Kyla Lee on The Province: New distracted driving penalties “a way for the government to line its own pockets”


​The B.C. government’s latest crackdown on distracted driving should be good news for Kyla Lee, a Vancouver defence lawyer who specializes in fighting traffic tickets in court.

That’s because every time the government’s hammer comes down, the calls to her law office go up. It’s happened every time the people in charge have ramped up penalties against drivers using their mobile phones behind the wheel.

​This time — with the fines and penalties scheduled to soar to $2,000 for a second offence — she’s expecting her own phone to ring off the hook.

“Not a lot of people have $2,000 kicking around to just pay a huge penalty,” Lee told me Wednesday. “More people will decide it’s worth the time and expense to fight back.”

But while the crackdown could be good for business, Lee wonders if the government is doing the right thing — and not just because of the added strain on the justice system.

“Hitting people in the pocketbook doesn’t seem to be working,” she said. “Every time they increase the penalties, the police just keep writing more tickets and nothing seems to change.

“It’s starting to look more and more like a way for the government to line its own pockets.”

Derek Lewers, a researcher with the drivers’ advocacy group SENSE B.C., also sees a cash grab in the works.

“The government is already counting on collecting an additional $5 million a year from increased penalties — that was right in their press release,” he said. “Instead of trying to stop the behaviour, they’re already banking the cash.”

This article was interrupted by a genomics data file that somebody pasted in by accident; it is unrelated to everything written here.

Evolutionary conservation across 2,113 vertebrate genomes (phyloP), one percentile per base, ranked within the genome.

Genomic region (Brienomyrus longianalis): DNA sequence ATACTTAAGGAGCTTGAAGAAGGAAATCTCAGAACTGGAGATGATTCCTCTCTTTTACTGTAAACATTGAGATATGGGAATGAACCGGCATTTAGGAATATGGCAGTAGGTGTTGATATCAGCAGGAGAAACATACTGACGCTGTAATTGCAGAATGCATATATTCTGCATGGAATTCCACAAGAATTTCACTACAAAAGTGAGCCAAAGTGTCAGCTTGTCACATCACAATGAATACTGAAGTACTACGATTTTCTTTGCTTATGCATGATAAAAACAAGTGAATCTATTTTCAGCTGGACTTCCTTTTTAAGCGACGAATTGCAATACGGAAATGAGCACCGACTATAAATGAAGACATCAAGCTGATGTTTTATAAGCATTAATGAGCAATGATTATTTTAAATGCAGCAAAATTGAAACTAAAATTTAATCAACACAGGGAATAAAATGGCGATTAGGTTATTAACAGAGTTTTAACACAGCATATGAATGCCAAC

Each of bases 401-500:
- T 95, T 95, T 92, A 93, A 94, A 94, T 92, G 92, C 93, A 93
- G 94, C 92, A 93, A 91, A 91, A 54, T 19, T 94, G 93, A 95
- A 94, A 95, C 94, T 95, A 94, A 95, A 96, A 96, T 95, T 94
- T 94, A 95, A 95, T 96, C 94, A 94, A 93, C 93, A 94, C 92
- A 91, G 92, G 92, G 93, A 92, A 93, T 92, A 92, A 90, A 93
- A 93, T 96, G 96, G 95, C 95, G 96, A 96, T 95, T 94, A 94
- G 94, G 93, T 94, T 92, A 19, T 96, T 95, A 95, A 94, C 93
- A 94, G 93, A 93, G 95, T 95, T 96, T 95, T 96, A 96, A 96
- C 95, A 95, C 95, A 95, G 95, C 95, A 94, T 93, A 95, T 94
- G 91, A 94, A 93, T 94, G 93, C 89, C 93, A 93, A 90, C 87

That doesn’t mean Lewers thinks people should be allowed to type emails or text-message on their phones while driving.

“But that’s not what most distracted-driving tickets are issued for,” he said. “Most tickets are for a driver simply touching a cellphone while stopped at a traffic light.”

Under the current law, it’s illegal to handle a cellphone behind the wheel, even if the vehicle isn’t moving.

Lewers pointed to records released under B.C. Freedom of Information laws to back up his point. Of 52,000 distracted-driving tickets issued in 2013, only 1,000 were for “texting or emailing,” the records show.

“It’s starting to look more and more like a way for the government to line its own pockets.”


“The rest were mainly for drivers physically touching a phone, usually while stopped at an intersection,” Lewers said. “You are allowed to fiddle with the buttons on a radio or move a briefcase into your back seat or drink a cup of coffee, but you cannot touch a cellphone.”

Lee, the defence lawyer, thinks the government sees a chance to make a lot of money in a hurry.

“Rather than spending money to correct a problem — like deploying specially trained distracted-driving enforcement officers, for example — they’re planning to collect money from citizens because of the problem.”

Don’t expect the government to reverse course. The opinion polls support a distracted-driving crackdown. And the B.C. government is desperate for cash to stop the financial bleeding at ICBC.

The best advice for drivers: Don’t even look at your phone, even when your car is parked, or it could cost you a tonne.

You can read the full interview here.

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